“I think what’s perhaps playing out, is a little bit of rhetoric between countries that are kind of escalating hot political topics, such as, security interests, national defense, that kind of thing. I don’t think that we in the Arctic want to be in the middle of an arms race or political stage playing that puts us in jeopardy. Of course, we have to work internationally, as much as possible to ensure that peace occurs in the Arctic.”

– Austin Ahmasuk

Ahmasuk says, the Coast Guard and U.S. military have been destructive toward Alaska Native people many times. As one example, he points to the military’s history of leaving toxic waste in the Arctic. 

Even the Healy’s namesake, Captain Michael Healy was partially responsible for the destruction of the Tlingit village of Angoon in 1882. While U.S. Naval Commander Edgar C. Merriman is often cited as the primary officer who gave the order for the bombardment, historical documents do show that Healy, as captain of the Thomas Corwin, did participate in the bombardment.

But as temperatures rise, Ahmasuk recognizes the undeniable increase of traffic in the Arctic waterways. And he’s hopeful that trips like the Healy’s upcoming Northwest Passage journey could be a chance for communication between federal agencies and Indigenous people.

“I hope that the Coast Guard can learn from our communities, and compare how our communities contrast, [and] how our communities might be involved in this new era — this relatively new era that we’re trying to figure out now.”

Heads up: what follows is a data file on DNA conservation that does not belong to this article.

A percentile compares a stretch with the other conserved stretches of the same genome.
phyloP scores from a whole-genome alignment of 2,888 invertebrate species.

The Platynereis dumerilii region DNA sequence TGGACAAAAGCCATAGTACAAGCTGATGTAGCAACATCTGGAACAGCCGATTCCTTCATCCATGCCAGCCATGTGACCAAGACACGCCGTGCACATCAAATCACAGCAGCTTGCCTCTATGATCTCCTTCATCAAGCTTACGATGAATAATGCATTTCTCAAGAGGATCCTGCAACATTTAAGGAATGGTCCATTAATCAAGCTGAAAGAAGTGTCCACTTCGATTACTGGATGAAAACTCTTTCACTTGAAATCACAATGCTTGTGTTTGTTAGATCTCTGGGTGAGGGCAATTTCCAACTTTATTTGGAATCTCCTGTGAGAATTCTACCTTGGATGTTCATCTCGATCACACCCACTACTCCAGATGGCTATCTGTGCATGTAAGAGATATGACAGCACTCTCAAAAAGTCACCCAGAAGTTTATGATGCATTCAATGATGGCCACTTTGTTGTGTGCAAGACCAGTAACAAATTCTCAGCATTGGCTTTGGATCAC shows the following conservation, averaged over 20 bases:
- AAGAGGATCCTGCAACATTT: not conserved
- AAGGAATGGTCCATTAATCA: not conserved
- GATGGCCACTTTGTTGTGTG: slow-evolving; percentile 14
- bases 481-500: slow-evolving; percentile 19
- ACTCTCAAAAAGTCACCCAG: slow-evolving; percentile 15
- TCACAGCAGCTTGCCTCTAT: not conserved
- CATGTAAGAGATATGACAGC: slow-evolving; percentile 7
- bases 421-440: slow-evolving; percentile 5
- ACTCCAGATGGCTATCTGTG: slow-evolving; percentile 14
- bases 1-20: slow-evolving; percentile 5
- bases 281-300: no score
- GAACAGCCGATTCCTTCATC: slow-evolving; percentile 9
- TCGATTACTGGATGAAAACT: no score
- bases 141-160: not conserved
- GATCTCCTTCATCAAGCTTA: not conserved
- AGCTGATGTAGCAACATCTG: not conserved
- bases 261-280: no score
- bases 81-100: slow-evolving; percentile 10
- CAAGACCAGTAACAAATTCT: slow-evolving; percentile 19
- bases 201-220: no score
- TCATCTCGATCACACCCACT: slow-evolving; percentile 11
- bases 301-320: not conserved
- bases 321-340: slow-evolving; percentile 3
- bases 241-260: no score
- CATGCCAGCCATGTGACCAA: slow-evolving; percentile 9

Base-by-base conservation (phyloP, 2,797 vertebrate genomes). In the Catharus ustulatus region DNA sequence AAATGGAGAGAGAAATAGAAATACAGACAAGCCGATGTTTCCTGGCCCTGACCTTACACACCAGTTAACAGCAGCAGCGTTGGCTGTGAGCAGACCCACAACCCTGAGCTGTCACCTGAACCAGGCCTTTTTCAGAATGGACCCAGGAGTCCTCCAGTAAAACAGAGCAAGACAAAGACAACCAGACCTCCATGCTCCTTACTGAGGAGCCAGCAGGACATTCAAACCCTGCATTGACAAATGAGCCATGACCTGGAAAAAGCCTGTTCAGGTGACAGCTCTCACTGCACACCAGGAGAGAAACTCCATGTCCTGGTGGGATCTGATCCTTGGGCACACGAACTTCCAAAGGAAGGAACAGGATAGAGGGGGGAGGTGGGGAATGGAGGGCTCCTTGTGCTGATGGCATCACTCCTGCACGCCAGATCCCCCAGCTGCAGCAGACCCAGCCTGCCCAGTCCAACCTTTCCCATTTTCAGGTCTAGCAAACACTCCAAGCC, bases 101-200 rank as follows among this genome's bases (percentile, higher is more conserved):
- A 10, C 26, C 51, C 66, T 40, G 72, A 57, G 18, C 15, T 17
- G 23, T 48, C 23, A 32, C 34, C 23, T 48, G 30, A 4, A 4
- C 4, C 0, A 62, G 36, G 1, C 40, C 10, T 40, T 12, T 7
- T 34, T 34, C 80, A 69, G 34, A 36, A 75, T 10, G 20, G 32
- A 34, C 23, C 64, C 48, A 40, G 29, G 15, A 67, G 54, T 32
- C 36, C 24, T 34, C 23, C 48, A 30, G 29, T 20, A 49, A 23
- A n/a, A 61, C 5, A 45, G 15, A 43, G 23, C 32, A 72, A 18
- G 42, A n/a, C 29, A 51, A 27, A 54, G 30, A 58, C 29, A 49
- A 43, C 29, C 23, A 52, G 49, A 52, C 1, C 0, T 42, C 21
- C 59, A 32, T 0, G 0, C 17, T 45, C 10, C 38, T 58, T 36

UAF Professor Bouffard explains that this trip is meant to be primarily for research and learning.

“I hope this does become a pattern for research and for other means and collaborations and learning about the environment and working together because the US Coast Guard and the Canadian Coast Guard have completely different statutory requirements. For example, the US Coast Guard has a law enforcement function, especially with regard to international law, whereas Canada doesn’t. There’s a lot to learn from each other in that way.”

– Professor Troy Bouffard

And he said there is still much to be studied and surveyed in the Northwest Passage.

According to Coast Guard documents, the trip will be primarily observational. And pending approval from Canadian officials, it will allow for some onboard scientists to do some “passive research”.

The Coast Guard does plan to do some undefined operational exercises in Baffin Bay after embarking from Nuuk, Greenland. 

Right now, Nome’s Harbormaster Lucas Stotts doesn’t have any official word on whether the U.S. Cutter Healy will dock in Nome. 

But according to the Coast Guard, the voyage plans to begin in mid-August from Dutch Harbor and finish by mid-September in Nuuk. Plans have not yet been decided for the timing or route of the USCGC Healy’s return voyage to its homeport in Seattle, Washington.

Image at top: The Coast Guard Cutter Healy breaks ice in the Nome Harbor Jan. 13, 2012. Photo: U.S. Coast Guard.